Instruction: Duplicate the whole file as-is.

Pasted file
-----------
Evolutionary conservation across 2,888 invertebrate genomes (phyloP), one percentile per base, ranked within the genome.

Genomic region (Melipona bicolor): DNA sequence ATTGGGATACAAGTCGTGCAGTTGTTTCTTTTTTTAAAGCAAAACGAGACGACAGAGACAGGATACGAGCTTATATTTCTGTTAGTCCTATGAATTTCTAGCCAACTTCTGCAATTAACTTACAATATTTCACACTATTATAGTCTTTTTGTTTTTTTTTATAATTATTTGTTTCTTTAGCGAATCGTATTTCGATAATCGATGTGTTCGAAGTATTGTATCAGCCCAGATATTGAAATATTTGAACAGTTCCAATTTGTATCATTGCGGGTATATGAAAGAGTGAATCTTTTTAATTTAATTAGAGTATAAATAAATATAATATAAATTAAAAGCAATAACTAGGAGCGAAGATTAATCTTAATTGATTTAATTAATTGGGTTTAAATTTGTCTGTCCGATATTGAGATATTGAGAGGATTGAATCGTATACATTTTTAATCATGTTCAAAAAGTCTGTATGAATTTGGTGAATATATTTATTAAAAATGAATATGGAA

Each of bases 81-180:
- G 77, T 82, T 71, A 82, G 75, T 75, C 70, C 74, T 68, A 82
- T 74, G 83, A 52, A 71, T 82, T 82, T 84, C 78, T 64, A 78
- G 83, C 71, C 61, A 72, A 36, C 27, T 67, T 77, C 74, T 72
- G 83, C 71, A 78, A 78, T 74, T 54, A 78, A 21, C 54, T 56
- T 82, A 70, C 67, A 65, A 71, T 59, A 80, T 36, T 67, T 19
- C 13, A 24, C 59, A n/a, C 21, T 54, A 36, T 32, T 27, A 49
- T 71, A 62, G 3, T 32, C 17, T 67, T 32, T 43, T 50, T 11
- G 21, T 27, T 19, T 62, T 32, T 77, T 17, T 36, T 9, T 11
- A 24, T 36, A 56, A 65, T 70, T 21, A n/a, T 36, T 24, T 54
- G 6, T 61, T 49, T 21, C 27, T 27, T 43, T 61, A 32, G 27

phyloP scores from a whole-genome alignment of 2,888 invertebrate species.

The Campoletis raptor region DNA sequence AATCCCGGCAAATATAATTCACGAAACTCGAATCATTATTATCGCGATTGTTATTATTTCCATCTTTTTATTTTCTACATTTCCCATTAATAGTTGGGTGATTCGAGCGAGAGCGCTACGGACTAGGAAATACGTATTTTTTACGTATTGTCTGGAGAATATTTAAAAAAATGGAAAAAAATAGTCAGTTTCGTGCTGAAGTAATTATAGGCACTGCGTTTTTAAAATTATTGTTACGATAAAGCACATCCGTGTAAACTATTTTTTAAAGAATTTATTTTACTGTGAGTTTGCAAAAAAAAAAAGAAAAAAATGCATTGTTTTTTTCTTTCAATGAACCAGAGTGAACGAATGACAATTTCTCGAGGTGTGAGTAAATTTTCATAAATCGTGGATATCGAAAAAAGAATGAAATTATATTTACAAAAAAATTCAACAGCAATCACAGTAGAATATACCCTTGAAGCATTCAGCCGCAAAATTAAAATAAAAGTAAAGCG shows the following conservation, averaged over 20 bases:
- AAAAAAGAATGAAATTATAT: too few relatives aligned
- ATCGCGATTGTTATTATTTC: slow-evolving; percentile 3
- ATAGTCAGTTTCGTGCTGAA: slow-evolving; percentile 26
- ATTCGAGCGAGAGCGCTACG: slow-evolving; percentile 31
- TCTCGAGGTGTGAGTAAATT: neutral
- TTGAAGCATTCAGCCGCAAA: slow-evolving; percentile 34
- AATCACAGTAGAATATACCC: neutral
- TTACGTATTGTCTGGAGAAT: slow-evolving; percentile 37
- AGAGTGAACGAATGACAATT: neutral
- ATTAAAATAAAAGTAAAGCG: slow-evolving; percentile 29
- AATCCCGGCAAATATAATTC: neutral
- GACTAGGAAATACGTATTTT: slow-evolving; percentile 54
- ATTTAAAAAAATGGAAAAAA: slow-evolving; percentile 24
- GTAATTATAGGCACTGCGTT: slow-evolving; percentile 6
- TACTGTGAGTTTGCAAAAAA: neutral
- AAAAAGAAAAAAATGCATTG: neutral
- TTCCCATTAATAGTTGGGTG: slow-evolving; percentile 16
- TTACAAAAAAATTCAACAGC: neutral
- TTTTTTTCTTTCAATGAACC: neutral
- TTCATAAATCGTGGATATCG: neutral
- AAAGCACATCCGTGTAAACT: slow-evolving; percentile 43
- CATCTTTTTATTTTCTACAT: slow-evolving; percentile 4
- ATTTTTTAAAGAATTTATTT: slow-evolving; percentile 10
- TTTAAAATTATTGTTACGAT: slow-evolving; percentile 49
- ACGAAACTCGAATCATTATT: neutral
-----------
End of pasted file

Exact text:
Evolutionary conservation across 2,888 invertebrate genomes (phyloP), one percentile per base, ranked within the genome.

Genomic region (Melipona bicolor): DNA sequence ATTGGGATACAAGTCGTGCAGTTGTTTCTTTTTTTAAAGCAAAACGAGACGACAGAGACAGGATACGAGCTTATATTTCTGTTAGTCCTATGAATTTCTAGCCAACTTCTGCAATTAACTTACAATATTTCACACTATTATAGTCTTTTTGTTTTTTTTTATAATTATTTGTTTCTTTAGCGAATCGTATTTCGATAATCGATGTGTTCGAAGTATTGTATCAGCCCAGATATTGAAATATTTGAACAGTTCCAATTTGTATCATTGCGGGTATATGAAAGAGTGAATCTTTTTAATTTAATTAGAGTATAAATAAATATAATATAAATTAAAAGCAATAACTAGGAGCGAAGATTAATCTTAATTGATTTAATTAATTGGGTTTAAATTTGTCTGTCCGATATTGAGATATTGAGAGGATTGAATCGTATACATTTTTAATCATGTTCAAAAAGTCTGTATGAATTTGGTGAATATATTTATTAAAAATGAATATGGAA

Each of bases 81-180:
- G 77, T 82, T 71, A 82, G 75, T 75, C 70, C 74, T 68, A 82
- T 74, G 83, A 52, A 71, T 82, T 82, T 84, C 78, T 64, A 78
- G 83, C 71, C 61, A 72, A 36, C 27, T 67, T 77, C 74, T 72
- G 83, C 71, A 78, A 78, T 74, T 54, A 78, A 21, C 54, T 56
- T 82, A 70, C 67, A 65, A 71, T 59, A 80, T 36, T 67, T 19
- C 13, A 24, C 59, A n/a, C 21, T 54, A 36, T 32, T 27, A 49
- T 71, A 62, G 3, T 32, C 17, T 67, T 32, T 43, T 50, T 11
- G 21, T 27, T 19, T 62, T 32, T 77, T 17, T 36, T 9, T 11
- A 24, T 36, A 56, A 65, T 70, T 21, A n/a, T 36, T 24, T 54
- G 6, T 61, T 49, T 21, C 27, T 27, T 43, T 61, A 32, G 27

phyloP scores from a whole-genome alignment of 2,888 invertebrate species.

The Campoletis raptor region DNA sequence AATCCCGGCAAATATAATTCACGAAACTCGAATCATTATTATCGCGATTGTTATTATTTCCATCTTTTTATTTTCTACATTTCCCATTAATAGTTGGGTGATTCGAGCGAGAGCGCTACGGACTAGGAAATACGTATTTTTTACGTATTGTCTGGAGAATATTTAAAAAAATGGAAAAAAATAGTCAGTTTCGTGCTGAAGTAATTATAGGCACTGCGTTTTTAAAATTATTGTTACGATAAAGCACATCCGTGTAAACTATTTTTTAAAGAATTTATTTTACTGTGAGTTTGCAAAAAAAAAAAGAAAAAAATGCATTGTTTTTTTCTTTCAATGAACCAGAGTGAACGAATGACAATTTCTCGAGGTGTGAGTAAATTTTCATAAATCGTGGATATCGAAAAAAGAATGAAATTATATTTACAAAAAAATTCAACAGCAATCACAGTAGAATATACCCTTGAAGCATTCAGCCGCAAAATTAAAATAAAAGTAAAGCG shows the following conservation, averaged over 20 bases:
- AAAAAAGAATGAAATTATAT: too few relatives aligned
- ATCGCGATTGTTATTATTTC: slow-evolving; percentile 3
- ATAGTCAGTTTCGTGCTGAA: slow-evolving; percentile 26
- ATTCGAGCGAGAGCGCTACG: slow-evolving; percentile 31
- TCTCGAGGTGTGAGTAAATT: neutral
- TTGAAGCATTCAGCCGCAAA: slow-evolving; percentile 34
- AATCACAGTAGAATATACCC: neutral
- TTACGTATTGTCTGGAGAAT: slow-evolving; percentile 37
- AGAGTGAACGAATGACAATT: neutral
- ATTAAAATAAAAGTAAAGCG: slow-evolving; percentile 29
- AATCCCGGCAAATATAATTC: neutral
- GACTAGGAAATACGTATTTT: slow-evolving; percentile 54
- ATTTAAAAAAATGGAAAAAA: slow-evolving; percentile 24
- GTAATTATAGGCACTGCGTT: slow-evolving; percentile 6
- TACTGTGAGTTTGCAAAAAA: neutral
- AAAAAGAAAAAAATGCATTG: neutral
- TTCCCATTAATAGTTGGGTG: slow-evolving; percentile 16
- TTACAAAAAAATTCAACAGC: neutral
- TTTTTTTCTTTCAATGAACC: neutral
- TTCATAAATCGTGGATATCG: neutral
- AAAGCACATCCGTGTAAACT: slow-evolving; percentile 43
- CATCTTTTTATTTTCTACAT: slow-evolving; percentile 4
- ATTTTTTAAAGAATTTATTT: slow-evolving; percentile 10
- TTTAAAATTATTGTTACGAT: slow-evolving; percentile 49
- ACGAAACTCGAATCATTATT: neutral